Annie Smith has written poetry since the age of nineteen. In between then and now she was an English literature major at Middlebury, received her masters in art education and taught art to children and adults for eleven years. Changing gears she opened a restaurant in New Haven, Connecticut which expanded to a cooking school and catering business. In 1984 she moved from the east coast where she had lived until then, to Santa Fe, New Mexico. eventually missing the ocean enough to relocate in Todos Santos, a small pueblo on the Pacific in Baja California Sur, Mexico. There she began writing full time again and was published in Rattle and several other journals. She has led writing groups and founded a monthly open reading group in Baja. She now lives in Guanajuato and is working on a memoir about the death of her husband and continuing to write poetry.
Contact Annie Smith by e-mail
Two Samples of Annie Smith’s Poetry:
The widow closes up
after the party the soon to be widow closed up the house by herself thinking of all the parties that they had closed up after.
It was a strange feeling after having so many people sharing her space to find herself alone in the room, the air still ringing with laughter and forks the house still aroused in baronial, long table mode.
there’s a certain excitement
in being so close to the spot
where death will close in.
What a joke she thinks
death is closing in on all of us
all the time.
death though had staked an immediate claim here in her home
and, as she held up her martini
she saw how determined she was that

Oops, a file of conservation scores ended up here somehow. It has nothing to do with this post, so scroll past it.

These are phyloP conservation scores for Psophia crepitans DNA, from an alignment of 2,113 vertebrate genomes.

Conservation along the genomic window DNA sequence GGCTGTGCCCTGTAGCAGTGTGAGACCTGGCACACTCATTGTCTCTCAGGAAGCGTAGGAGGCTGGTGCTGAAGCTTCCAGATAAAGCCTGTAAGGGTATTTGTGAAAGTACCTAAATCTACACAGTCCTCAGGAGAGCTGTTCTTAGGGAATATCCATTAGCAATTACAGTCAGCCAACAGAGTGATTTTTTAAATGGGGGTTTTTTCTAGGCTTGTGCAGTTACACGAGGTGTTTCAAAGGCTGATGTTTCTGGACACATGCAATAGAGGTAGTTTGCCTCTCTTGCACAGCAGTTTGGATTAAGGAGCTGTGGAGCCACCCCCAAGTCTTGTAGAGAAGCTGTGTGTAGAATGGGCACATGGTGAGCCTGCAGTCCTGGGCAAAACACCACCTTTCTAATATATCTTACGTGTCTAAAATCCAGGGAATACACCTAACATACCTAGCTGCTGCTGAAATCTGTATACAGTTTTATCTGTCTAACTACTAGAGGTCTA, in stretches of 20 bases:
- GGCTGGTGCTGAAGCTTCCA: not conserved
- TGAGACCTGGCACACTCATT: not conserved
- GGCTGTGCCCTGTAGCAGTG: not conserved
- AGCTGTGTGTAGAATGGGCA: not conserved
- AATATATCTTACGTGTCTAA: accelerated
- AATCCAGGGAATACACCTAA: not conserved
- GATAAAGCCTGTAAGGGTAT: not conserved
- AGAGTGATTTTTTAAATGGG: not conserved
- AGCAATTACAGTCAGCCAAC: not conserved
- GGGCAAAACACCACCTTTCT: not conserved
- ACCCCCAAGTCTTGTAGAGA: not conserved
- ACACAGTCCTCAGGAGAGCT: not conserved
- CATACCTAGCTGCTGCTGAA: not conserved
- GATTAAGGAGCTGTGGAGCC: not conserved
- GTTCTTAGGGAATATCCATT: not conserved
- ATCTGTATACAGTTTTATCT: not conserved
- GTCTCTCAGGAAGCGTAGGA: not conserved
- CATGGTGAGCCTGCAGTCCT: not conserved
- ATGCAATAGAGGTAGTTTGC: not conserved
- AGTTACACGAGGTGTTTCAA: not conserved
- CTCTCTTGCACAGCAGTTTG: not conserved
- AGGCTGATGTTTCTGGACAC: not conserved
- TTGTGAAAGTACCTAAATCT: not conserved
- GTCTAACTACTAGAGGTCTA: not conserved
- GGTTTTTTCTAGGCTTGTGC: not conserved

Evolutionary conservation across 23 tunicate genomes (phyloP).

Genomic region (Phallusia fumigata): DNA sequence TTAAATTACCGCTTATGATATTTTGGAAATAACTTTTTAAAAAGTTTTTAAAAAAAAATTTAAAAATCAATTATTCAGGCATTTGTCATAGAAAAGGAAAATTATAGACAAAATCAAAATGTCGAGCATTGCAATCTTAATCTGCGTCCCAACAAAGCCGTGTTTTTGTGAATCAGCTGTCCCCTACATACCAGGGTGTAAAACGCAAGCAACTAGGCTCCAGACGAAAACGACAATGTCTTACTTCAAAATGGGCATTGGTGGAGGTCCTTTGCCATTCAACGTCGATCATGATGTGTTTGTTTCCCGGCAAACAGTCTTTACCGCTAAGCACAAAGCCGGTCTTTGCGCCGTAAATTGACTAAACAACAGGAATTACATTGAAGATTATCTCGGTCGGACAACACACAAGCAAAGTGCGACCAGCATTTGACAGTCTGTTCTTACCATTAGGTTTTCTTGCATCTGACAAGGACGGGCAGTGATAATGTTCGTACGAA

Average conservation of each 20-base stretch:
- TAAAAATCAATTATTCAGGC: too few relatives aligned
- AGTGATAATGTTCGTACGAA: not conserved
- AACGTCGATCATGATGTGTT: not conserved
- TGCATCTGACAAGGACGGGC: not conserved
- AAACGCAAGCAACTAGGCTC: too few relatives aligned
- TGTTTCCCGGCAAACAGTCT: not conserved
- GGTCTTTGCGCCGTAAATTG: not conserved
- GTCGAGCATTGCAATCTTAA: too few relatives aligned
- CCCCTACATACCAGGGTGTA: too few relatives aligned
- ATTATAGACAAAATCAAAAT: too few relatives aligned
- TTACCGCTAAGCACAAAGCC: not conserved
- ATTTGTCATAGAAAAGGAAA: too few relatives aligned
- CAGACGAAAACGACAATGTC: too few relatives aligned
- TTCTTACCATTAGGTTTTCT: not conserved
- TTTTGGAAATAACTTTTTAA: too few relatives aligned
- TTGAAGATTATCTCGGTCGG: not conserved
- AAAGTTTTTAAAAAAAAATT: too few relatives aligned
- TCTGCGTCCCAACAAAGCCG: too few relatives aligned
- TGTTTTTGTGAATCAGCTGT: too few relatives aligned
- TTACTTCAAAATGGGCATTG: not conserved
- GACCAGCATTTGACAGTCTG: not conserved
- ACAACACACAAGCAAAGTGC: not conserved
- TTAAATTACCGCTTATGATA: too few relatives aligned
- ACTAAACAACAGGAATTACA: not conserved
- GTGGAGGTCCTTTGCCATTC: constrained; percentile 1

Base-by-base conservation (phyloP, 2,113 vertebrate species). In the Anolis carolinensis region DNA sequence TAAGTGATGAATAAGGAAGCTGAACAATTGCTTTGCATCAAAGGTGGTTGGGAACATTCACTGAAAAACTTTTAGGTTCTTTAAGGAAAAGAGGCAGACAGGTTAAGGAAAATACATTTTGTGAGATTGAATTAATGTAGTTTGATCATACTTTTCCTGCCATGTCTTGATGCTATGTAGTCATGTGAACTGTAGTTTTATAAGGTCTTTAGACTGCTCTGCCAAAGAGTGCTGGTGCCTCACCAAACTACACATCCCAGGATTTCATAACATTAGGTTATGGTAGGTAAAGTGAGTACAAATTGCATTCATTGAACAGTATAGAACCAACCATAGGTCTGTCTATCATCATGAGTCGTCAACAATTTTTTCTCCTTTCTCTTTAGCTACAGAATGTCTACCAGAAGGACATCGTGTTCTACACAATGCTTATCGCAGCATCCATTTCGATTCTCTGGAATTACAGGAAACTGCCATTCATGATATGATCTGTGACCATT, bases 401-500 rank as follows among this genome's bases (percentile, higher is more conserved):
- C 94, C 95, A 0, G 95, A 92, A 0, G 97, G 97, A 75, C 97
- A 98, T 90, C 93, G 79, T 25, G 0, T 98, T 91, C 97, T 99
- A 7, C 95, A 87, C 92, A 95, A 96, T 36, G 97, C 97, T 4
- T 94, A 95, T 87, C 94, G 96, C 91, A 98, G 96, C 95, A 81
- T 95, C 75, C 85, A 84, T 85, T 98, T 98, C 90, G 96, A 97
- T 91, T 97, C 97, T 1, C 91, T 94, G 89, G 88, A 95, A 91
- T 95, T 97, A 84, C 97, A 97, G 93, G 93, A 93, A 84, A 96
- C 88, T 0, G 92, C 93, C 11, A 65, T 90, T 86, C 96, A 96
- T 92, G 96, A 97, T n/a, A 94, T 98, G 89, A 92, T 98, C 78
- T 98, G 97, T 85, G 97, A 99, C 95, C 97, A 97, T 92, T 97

life should go on
in the face of this
oh so personal
process of dying.
Giving Away Cookbooks
For Scotty March, 2012
When you have cooked together with someone
using the same cookbooks over and over
it seems possible love might remain
in the topography of tomato bits,
the dampness of oil, a fleck of rosemary
caught near the binding.
Open one cookbook.
You might find in your mind, counters:
a rose in a marmalade jar
green tea mornings,
china town teapots
soaked in loss
steeped in sensual memory,
old kitchens, longings
belongings and tastings.
How can you possibly choose which to let go?
You have already lost so much,
all that tightly wound energy,
the excitement that was him
before that terrible December
and then wasn’t.
this sorting and
you do it.
Out of 90 cookbooks
you part with 60.
two thirds of your lives cooking together.
You choose to keep:
Bruce Adel’s pork book,
Indian, Asian, Diane Kennedy’s
latest and last , Mediterrannean,
You choose not to keep:
books about pate with pictures,
Joy of Cooking,
you sit silent
sensing your fingernails growing.
You feel them in fact, brazen things,
growing as though nothing at all
had happened here..